DxO PhotoLab 7 Free Trial

You can download a fully-featured version of DxO PhotoLab and use it free for 30 days. No Credit Card is required. Try DxO PhotoLab 7

DxO PhotoLab 7 System Requirements

System RequirementsWindows PCMac
CPU8 Core AMD or Intel ProcessorM1
Memory16 GB16 GB
Storage4 GB4 GB
Display Resolution1920 x 10801920 X 1080
Operating SystemWindows 10 and 11MacOS 12.6.8
Graphics (For DeepPRIME)Nvidia RTX 2060 or Radeon RX 6600M1 or Radeon RX5700
Source: DxO System Requirements

Key Features of DxO PhotoLab 7

  1. Photo Management
  2. Photo Editing
  3. Optics Modules
  4. Presets
  5. DeepPRIME Noise Reduction
  6. DxO Smart Lighting
  7. DxO Clear View
  8. Control Points
  9. Auto Masking

Photo Management

Photo Management in DxO PhotoLab is comparatively basic. Specifically, you can rate your photos, tag them with keywords, and assign your images to Projects. When looking for images, you can browse your library via the folder view or use the well-implemented search option to list any images with matching keywords or metadata. For example, you could search for all photos taken on a specific date or with a particular camera and lens.

Searching for images in DxO PhotoLab 7
You can search for images using metadata and manually assigned keywords. In this example, I’m searching for all photos taken using an OM-1 equipped with a 25mm F1.8 lens.

Otherwise, photo management in DxO PhotoLab lags behind the competition. There’s no geotagging, face recognition, or AI-powered automatic keyword tagging. On the upside, DxO PhotoLab 7 leverages your existing file structure, which is to say it doesn’t import and hold your photo collection hostage behind a propriety file format.

However, if you like the look of PhotoLab 7 but crave advanced photo management, you could augment PhotoLab with a dedicated photo management tool. One of my favorites is Mylio Photos. Not only is it very good, but the basic version is free. Read Mylio Photos Review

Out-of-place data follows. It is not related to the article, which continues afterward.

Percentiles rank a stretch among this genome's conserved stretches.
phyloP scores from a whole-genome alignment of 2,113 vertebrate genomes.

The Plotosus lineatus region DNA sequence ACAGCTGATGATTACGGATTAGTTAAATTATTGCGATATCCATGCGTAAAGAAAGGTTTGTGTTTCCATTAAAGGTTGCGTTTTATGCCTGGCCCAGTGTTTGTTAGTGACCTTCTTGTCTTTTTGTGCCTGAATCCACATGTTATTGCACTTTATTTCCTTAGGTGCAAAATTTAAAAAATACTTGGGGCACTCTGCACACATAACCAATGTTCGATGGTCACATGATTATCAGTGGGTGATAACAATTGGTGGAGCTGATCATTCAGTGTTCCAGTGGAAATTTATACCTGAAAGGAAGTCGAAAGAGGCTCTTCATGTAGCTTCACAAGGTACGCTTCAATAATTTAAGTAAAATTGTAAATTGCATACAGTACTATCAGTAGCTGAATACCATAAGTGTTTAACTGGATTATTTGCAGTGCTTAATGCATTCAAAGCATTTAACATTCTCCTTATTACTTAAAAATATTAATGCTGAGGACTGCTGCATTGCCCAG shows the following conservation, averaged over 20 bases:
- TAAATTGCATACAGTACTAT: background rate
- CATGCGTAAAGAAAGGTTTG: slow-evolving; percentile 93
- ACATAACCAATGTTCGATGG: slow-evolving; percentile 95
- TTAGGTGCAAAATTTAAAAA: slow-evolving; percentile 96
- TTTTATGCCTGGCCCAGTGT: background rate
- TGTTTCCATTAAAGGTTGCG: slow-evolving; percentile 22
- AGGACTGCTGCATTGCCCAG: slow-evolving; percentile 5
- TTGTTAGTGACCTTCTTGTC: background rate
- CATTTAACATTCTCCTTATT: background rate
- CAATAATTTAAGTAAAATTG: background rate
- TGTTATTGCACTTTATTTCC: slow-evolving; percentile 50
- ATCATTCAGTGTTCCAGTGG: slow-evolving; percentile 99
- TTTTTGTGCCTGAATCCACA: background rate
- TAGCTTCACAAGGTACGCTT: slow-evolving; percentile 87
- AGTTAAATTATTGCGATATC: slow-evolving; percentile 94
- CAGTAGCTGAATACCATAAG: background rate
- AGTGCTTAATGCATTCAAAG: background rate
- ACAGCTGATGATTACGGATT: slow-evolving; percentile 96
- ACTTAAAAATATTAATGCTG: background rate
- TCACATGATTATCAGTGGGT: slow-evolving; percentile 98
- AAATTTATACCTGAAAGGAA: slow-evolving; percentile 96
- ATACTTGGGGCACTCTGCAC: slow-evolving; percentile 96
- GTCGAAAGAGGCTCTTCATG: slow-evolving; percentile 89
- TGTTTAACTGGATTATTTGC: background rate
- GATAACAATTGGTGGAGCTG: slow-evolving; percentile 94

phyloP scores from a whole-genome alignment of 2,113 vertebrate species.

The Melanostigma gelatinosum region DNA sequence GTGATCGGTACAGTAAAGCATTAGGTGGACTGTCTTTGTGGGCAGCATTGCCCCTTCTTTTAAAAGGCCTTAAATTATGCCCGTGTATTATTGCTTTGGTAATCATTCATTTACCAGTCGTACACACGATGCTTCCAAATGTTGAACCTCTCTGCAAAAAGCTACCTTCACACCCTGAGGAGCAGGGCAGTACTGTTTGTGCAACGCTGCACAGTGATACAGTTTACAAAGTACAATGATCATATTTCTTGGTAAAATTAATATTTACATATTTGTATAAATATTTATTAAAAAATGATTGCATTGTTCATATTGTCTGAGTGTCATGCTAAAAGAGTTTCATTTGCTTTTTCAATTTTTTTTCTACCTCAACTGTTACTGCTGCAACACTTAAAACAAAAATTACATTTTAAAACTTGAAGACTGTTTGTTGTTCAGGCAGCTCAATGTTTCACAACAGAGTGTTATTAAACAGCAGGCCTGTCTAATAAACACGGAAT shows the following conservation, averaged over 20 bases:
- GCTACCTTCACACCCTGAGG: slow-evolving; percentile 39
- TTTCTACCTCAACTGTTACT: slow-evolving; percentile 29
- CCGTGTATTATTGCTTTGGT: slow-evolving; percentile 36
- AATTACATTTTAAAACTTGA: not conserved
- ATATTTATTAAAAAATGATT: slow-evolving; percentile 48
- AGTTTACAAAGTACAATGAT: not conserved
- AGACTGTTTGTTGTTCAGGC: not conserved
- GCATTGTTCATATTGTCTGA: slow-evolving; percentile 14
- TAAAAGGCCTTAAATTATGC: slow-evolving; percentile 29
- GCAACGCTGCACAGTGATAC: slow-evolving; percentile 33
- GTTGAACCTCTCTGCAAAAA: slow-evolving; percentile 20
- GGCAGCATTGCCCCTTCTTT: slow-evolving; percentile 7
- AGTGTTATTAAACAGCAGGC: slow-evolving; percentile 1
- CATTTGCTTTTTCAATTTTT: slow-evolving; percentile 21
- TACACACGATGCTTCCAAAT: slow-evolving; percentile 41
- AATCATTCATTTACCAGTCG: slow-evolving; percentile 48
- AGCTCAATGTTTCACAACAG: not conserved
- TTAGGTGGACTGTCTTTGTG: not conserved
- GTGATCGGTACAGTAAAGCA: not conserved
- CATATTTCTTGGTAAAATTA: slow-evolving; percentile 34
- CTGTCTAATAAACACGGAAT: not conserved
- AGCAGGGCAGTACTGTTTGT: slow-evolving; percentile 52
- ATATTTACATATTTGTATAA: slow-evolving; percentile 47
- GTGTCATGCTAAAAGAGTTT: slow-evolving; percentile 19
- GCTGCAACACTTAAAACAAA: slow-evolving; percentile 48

Photo Editing

Comparing the original and optically corrected and enhanced image.

Photo editing in DxO PhotoLab is a delight. The interface is well presented, and the application will respond to your adjustments immediately. Regarding adjustments, DxO PhotoLab features all the usual tools, including Exposure, White Balance, and Tone Curves, as well as some more exotic adjustments, such as selective masking, color rendering, and LUT grading. Make no mistake, DxO PhotoLab is a serious photo editing tool but not necessarily a complicated one.

For instance, DxO PhotoLab includes many helpful automatations such as Presets, image-enhancing Optics Modules, and tools such as DxO Smart Lighting and DxO Clear View. In other words, you can do an awful lot of photo editing while knowing very little about editing photos.

Learn how to edit photos in DxO PhotoLab 7

That being said, DxO PhotoLab can be overwhelming and unwelcoming to beginners. However, such difficulties are short-lived, and once you’ve ascended its short-but-steep learning curve, you’ll find editing photos in DxO PhotoLab straightforward enough.

Optics Modules

When you begin using DxO PhotoLab, you will be presented with an optics module for each camera-lens combination you own.

Optics Modules profile specific camera and lens combinations and are used to correct the image quality deficiencies inherent to each camera lens pairing. For instance, PhotoLab 7 will use one optics module to process photos taken with an OM-1 paired with an Olympus 17mm F1.8 and another for images captured with a Nikon D750 and a 50mm F1.8.

This means that DxO Photolab 7’s corrections are highly optimized and extremely specific, resulting in superior image quality when you open an image. Moreover, downloading and applying optics modules is entirely automatic. But, if you prefer, you can turn off these automatic corrections and apply them yourself manually.


Presets in DxO Photolab 7
DxO PhotoLab 7’s Preset Browser

DxO PhotoLab 7 has more than 30 presets, enabling you to process your photo with just one click. You can also save the sum of your edit as a preset – meaning you’ll never have to repeat your best work.

By default, DxO PhotoLab 7 automatically applies the DxO Style—Natural Preset whenever you begin editing a photo. Thanks to DxO’s Optics Modules, the results often look excellent. You can change the default preset or deactivate it entirely by visiting Edit > Preferences > General Tab.

If you crave more presets, I strongly recommend you look at DxO’s wonderfully nostalgic Film pack. Read DxO Filmpack Review for more information, samples, and comparisons.

DeepPRIME Noise Reduction – Elite Edition only

DeepPrime Noise Reduction in DxO PhotoLab 7 Elite
DeepPRIME Noise Reduction is exclusive to PhotoLab 7 Elite Edition. DeepPRIME is also available in DxO PureRaw.

DxO’s DeepPrime noise reduction is exclusive to PhotoLab 7 Elite Edition and is one of the best photo denoisers I have tested. Unlike traditional noise reduction, which removes noise and detail, DeepPRIME removes noise while enhancing detail.